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“A” Grades for Him: Sexual Harrassment of Her

December 11, 2013

Here’s from a couple of pages of The Divine Conspiracy by Dallas Willard:

      But if indeed there is now no body of moral knowledge in our culture, then a number of things highly positioned people express surprise about are not surprising at all.  Robert Coles, professor of psychiatry and medical humanities at Harvard and a well-known researcher and commentator on matters social and moral, published a piece in the Chronicle of Higher Education on “The Disparity Between Intellect and Character.”  The piece is about “the task of connecting intellect to character.”  This task, he adds, “is daunting.”

His essay was occasioned by an encounter with one of his students over the moral insensitivity – is it hard for him to say “immoral behavior?” – of other students, some of the best and brightest at Harvard.  This student was a young woman of “a Midwestern, working class background” where, as is well known, things like “right answers” and “ideology” remain strong.  She cleaned student rooms to help pay her way through the university.

Again and again, she reported to Coles, people who were in classes with her treated her ungraciously because of her lower economic position, without simple courtesy and respect, and often were rude and sometimes crude to her.  She was repeatedly propositioned for sex by one young student in particular as she went about her work.  He was a man with whom she had had two “moral reasoning” courses, in which he excelled and received the highest of grades.

This pattern of treatment led her to quit her job and leave school – and to something like an exit interview with Coles.  After going over not only the behavior of her fellow students, but also the long list of highly educated people who have perpetrated the atrocities for which the twentieth century is famous, she concluded by saying to him, “I’ve been taking all these philosophy courses, and we talk about what is true, what’s important, what’s good.  Well, how do you teach people to be good?”  And, she added, “What’s the point of knowing good if you don’t try to become a good person?”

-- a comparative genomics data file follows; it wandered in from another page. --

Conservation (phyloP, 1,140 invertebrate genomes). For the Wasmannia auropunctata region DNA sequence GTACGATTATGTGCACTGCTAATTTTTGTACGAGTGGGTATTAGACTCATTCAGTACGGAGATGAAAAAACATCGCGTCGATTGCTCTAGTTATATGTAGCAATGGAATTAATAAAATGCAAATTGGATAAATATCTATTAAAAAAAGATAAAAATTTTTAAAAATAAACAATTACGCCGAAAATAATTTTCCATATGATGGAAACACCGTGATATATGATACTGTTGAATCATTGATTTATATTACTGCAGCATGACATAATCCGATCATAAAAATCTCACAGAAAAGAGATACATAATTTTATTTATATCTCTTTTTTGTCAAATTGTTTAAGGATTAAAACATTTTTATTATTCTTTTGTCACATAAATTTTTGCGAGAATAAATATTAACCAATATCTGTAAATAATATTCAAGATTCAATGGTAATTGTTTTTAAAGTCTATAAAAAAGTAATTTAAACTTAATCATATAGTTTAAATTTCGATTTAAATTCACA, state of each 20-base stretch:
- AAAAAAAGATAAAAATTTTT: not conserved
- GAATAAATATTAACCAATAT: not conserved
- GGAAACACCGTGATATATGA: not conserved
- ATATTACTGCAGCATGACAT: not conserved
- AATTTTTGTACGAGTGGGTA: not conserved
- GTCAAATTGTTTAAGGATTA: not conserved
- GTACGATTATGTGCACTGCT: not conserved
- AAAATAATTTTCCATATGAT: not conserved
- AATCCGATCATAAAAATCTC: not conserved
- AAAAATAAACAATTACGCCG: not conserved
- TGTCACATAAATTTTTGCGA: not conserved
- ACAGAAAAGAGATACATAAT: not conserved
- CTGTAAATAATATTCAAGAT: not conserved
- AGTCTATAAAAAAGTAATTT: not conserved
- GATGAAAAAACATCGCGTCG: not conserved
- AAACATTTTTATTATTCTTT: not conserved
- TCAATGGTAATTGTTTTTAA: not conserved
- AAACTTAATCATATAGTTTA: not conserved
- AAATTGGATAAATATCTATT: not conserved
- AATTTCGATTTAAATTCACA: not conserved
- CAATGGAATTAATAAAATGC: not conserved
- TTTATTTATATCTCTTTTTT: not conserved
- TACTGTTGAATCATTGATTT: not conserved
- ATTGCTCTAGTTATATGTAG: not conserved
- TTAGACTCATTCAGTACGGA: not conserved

Professor Coles proceeds to comment on how ineffectual his efforts to respond to this young woman were.  He seems genuinely conscience stricken that he shrugged in response to her disappointment.  But he never confronts the fact that he certainly did not tell the students in his courses that they should not treat someone doing menial work with disdain, or that they should not proposition a classmate or anyone else who is cleaning their rooms.

There were no questions on his test about these matters.  He never deals with the fact that he could not use such questions because no one can claim to know about such matters.  The problem here is less one of connecting character to intellect than one of connecting intellectual to moral and spiritual realities.  The trouble is precisely that character is connected with the intellect.  The trouble is what is and is not in the intellect.

Indeed, in the current world of accepted knowledge one can’t even know the truth of a moral theory or principle, much less a specific rule.  You could never grade someone for holding Utilitarianism or Kantianism to be true or false.  One can only know about such theories or principles, and think about them in more or less clever ways.  You can brightly discuss them.  For that the young man got his A’s.  But that, of course, had no bearing on his character or behavior because it is only literary or historical or perhaps logical expertise, not moral knowledge.  And if you are already flying upside down and don’t know it, your cleverness will do you little good.

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